Pathogenesis of SPH formation in patients on VKA therapy may be multifactorial. Old age presents the principal factor that increases the risk of major bleeding, due to multiple co-morbid diseases like renal failure, or liver disease, also due to an increase in endothelial vascular fragility [2,11], Sometimes a minor trauma or only a cough can trigger bleeding by causing capillary tears [4,7,12]. In addition, concomitant use of VKA with some medications, like antiplatelet, nonsteroidal anti-inflammatory drugs, or some antibiotics, and drug-drug interactions, are also reported as risk factors [11]. In our case, various factors had predisposed to spontaneous bleeding and the formation of a pectoral hematoma. The concomitant use of VKA therapy and Amoxicillin Clavulanate had increased the chance for a drug-drug interaction; also the renal failure had potentiated the action of VKA therapy. Even coughing could have triggered bleeding due to a tear in regional blood vessels that became more fragile with advanced age.

 

 

Conclusion Up    Down

Spontaneous pectoral hematoma presents one of the rare complications reported in the literature resulting from over anticoagulation by VKA therapy. The use of this therapy requires the physicians to be vigilant of this possible side effect and to be cautious while prescribing other medications, and keep in mind that major bleeding may occur at various areas because of drug-drug interactions, especially in the elderly with multiple comorbidities.

 

 

Competing interests Up    Down

The authors declare no competing interests.

 

 

Authors' contributions Up    Down

Karima Benbouchta: conception, literature review, analysis, data collection, writing- review and Editing. Asmae Mrabet: conception, software, writing- review and Editing. Ossema Kallel: conception, writing- review and editing, Noha El Ouafi: conception, methodology supervision. Zakaria Bazid: conception, methodology, supervision. All the authors have read and agreed to the final manuscript.

 

 

Figures Up    Down

Figure 1: image showing signs of massive pectoral hematoma: important swelling of the left anterior chest wall, with significant ecchymosis extending to the left arm, right breast, and the anterior abdominal wall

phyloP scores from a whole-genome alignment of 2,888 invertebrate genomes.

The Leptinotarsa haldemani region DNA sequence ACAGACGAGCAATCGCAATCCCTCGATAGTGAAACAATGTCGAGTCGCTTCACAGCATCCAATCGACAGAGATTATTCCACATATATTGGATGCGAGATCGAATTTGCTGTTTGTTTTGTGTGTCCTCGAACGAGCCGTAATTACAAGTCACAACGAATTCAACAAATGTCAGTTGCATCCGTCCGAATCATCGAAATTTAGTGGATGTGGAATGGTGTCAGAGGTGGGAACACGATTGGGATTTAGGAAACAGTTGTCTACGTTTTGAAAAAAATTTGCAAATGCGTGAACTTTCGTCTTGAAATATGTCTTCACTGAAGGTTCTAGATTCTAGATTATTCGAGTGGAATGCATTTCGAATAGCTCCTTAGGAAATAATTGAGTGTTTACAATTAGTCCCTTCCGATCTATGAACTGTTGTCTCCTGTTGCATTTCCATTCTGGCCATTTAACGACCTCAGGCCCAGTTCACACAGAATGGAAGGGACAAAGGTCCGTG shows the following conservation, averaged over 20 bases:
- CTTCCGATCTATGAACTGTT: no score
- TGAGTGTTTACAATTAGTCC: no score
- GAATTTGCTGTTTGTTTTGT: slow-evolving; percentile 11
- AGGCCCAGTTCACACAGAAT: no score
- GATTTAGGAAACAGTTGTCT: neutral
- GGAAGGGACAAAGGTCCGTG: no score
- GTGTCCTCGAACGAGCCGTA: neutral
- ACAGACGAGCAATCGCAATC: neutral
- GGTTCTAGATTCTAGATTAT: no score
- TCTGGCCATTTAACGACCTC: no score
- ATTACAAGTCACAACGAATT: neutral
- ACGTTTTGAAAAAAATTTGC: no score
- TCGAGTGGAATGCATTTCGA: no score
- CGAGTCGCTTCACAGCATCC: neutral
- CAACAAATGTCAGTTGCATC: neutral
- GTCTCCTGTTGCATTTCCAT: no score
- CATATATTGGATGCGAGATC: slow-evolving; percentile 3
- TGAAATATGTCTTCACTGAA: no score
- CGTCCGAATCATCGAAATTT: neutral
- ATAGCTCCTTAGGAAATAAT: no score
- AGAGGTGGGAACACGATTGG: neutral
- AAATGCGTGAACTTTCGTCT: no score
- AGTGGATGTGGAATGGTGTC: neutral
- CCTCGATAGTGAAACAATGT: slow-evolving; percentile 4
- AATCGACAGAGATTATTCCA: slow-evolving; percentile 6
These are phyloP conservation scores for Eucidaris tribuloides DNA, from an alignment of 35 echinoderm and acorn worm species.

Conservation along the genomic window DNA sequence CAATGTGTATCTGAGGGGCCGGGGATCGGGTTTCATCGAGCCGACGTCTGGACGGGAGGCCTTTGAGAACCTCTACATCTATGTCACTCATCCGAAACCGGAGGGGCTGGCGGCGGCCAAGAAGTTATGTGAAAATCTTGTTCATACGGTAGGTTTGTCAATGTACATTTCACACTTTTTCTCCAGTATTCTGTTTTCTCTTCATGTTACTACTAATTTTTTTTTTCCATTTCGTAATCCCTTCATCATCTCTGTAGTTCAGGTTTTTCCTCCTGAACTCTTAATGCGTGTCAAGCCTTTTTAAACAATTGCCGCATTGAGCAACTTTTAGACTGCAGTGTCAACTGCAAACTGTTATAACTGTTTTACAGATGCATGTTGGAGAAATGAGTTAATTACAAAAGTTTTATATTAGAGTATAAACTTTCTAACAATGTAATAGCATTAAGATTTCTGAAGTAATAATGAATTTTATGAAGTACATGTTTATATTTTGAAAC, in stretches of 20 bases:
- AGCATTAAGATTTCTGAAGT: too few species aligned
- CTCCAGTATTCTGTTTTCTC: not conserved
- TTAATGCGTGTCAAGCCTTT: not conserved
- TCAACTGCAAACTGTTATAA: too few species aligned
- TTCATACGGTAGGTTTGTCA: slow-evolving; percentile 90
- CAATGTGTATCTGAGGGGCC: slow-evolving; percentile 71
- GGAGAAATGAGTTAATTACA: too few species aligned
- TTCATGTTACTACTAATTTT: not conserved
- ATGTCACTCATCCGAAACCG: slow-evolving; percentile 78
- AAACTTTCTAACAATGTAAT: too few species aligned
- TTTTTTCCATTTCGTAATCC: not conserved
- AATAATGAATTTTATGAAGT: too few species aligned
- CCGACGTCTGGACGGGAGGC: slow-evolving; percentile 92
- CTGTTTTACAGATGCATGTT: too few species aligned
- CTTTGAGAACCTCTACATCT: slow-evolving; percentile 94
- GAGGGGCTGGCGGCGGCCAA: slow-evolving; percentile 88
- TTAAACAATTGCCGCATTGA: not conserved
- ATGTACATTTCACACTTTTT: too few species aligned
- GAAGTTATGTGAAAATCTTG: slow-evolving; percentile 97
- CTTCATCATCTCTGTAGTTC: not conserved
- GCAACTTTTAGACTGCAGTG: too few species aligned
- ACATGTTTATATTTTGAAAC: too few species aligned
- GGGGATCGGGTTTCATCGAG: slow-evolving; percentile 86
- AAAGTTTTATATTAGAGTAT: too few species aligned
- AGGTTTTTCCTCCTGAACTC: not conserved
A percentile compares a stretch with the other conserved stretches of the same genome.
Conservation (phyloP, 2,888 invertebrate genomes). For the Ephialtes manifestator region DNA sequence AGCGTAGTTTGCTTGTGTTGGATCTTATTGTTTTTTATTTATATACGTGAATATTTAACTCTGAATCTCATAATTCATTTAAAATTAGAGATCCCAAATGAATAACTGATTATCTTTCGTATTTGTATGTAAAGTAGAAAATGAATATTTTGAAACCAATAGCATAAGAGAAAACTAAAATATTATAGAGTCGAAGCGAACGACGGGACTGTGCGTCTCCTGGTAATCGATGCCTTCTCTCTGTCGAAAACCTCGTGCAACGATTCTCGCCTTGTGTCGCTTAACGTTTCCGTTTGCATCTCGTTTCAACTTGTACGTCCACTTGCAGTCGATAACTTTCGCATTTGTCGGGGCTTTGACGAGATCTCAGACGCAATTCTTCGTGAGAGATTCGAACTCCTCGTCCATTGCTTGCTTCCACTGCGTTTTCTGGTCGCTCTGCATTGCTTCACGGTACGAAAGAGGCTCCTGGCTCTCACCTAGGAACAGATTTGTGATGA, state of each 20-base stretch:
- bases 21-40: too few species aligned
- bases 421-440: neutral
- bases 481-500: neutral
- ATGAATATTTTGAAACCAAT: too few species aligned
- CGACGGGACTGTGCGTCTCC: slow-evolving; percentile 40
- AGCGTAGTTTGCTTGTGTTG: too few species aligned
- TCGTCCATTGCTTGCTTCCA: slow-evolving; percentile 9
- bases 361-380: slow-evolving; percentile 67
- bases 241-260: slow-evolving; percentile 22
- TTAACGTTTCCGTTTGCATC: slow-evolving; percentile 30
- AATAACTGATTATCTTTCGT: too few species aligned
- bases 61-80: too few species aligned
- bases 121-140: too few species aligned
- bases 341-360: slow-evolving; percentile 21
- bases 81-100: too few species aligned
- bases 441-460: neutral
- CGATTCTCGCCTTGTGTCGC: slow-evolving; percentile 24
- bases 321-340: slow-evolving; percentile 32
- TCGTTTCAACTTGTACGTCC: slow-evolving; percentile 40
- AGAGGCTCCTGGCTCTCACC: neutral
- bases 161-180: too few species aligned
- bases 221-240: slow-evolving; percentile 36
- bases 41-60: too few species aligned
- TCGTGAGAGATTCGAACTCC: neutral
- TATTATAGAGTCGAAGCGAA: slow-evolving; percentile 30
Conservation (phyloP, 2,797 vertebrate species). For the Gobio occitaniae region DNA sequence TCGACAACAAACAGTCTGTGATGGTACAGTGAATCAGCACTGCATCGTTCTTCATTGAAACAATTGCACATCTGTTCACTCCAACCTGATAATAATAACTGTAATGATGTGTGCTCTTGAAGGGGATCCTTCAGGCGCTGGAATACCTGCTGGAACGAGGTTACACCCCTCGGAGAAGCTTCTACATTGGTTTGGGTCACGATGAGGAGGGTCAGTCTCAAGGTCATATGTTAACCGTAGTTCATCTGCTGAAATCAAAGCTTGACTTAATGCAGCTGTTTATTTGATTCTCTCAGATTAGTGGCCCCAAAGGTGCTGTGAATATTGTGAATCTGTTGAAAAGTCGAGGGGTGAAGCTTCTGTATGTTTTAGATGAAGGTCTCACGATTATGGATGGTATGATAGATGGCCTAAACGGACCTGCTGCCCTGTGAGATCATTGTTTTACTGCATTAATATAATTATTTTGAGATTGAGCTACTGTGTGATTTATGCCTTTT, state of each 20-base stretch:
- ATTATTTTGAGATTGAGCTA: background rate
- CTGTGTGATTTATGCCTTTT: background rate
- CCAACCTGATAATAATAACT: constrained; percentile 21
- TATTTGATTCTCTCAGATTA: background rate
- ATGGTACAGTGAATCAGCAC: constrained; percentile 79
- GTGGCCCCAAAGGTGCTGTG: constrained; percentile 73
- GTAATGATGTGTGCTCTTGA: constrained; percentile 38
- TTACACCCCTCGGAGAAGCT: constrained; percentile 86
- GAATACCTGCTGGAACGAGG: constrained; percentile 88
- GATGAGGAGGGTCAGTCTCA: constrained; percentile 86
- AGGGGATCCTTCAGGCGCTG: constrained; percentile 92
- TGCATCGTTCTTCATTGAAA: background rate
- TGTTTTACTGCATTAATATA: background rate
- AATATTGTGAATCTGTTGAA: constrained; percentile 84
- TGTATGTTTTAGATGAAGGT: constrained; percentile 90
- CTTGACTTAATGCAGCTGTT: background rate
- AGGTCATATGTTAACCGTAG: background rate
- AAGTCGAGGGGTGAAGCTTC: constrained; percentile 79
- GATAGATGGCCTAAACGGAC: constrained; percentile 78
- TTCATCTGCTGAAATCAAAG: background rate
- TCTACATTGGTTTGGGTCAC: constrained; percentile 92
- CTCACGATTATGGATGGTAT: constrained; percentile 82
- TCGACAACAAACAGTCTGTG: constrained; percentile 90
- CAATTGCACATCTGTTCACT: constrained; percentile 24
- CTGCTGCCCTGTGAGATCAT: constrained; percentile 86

Figure 2: contrast enhanced tomography scan of the chest images: (A) coronal view and (B) sagittal view, showing massive sub-pectoral hematoma (arrow) measuring 153x123 mm without extravasation of contrast medium

 

 

References Up    Down

  1. Yang JC, Makaryus AN. Warfarin anticoagulation and spontaneous pectoral haematomas. Heart Lung Circ . 2016 Jul;25(7):e81-4. PubMed | Google Scholar

  2. Dohan A, Darnige L, Sapoval M, Pellerin O. Spontaneous soft tissue hematomas. Diagn Interv Imaging. 2015 Jul-Aug; 96(7-8):789-96. PubMed | Google Scholar

  3. Patel N, Baker SM, Modrykamien A. Hemorrhagic shock due to spontaneous pectoral hematoma associated with anticoagulation therapy. J Gen Intern Med. 2013 Dec; 28(12):1673. PubMed | Google Scholar

  4. Khoshbin E, Tang A. Use of contrast-enhanced computed tomography for management of a late-onset spontaneous massive chest wall hematoma. Gen Thorac Cardiovasc Surg. 2011; 59(5):380-381. PubMed | Google Scholar

  5. Rangappa P, Murthy TA, Jacob I. Drug interaction resulting in massive chest wall hematoma in a patient on therapeutic anticoagulation. Indian J Crit Care Med. 2015 Apr; 19(4):246-7. PubMed | Google Scholar

  6. Koklu H, Oge Koklu N, Aksoy Khurami F, Duman E, Meral A. Therapy-related spontaneous pectoral muscle hematoma: a case report and review of the literature. J Am Geriatr Soc. 2016 May;64(5):1135-7. PubMed | Google Scholar

  7. Çankaya BY, Alper F, Karaman A, Akgün M. Hemorrhagic lesions associated with anticoagulant therapy: a pictorial review. J Thromb Thrombolysis. 2020 Oct 9. PubMed | Google Scholar

  8. Shakerian B, Razavi N. Warfarin-induced spontaneous bilateral breast and extrathoracic hematoma in an elderly woman. J Tehran Heart Cent. 2020 Apr; 15(2):84-5. PubMed | Google Scholar

  9. Subedi P, Syed MP, Shah T, Siddiqui AD. Spontaneous large anterior chest wall haematoma causing haemorrhagic shock during enoxaparin therapy. BMJ Case Rep. 2020 Jun 2; 13(6):e235887. PubMed | Google Scholar

  10. Ozpolat B, Yazkan R, Aksoy M, Doğan S. Spontaneous pectoral hematoma secondary to enoxaparin for the treatment of deep venous thrombosis in an elderly man. Anadolu Kardiyol Derg. 2008 Dec 25;8(6):E40. PubMed | Google Scholar

  11. Beyth RJ, Landefeld CS. Anticoagulants in older patients: a safety perspective. Drugs Aging. 1995 Jan; 6(1):45-54(Erratum in: Drugs Aging 1995 Apr;6(4):343). PubMed | Google Scholar

  12. Gautam HP, Ansari ZH. haematoma of the chest wall due to coughing. Postgrad Med J. 1966 May; 42(487):328-9.

 

 

 

 

 

 

 

 

 

 

 

 

 

 

 

 

 

 

 

 

 

 

 

 

 

 

 

 

 

Case report

Spontaneous massive pectoral hematoma induced by vitamin K antagonist therapy: a case report

Case report

Spontaneous massive pectoral hematoma induced by vitamin K antagonist therapy: a case report

Case report

Spontaneous massive pectoral hematoma induced by vitamin K antagonist therapy: a case report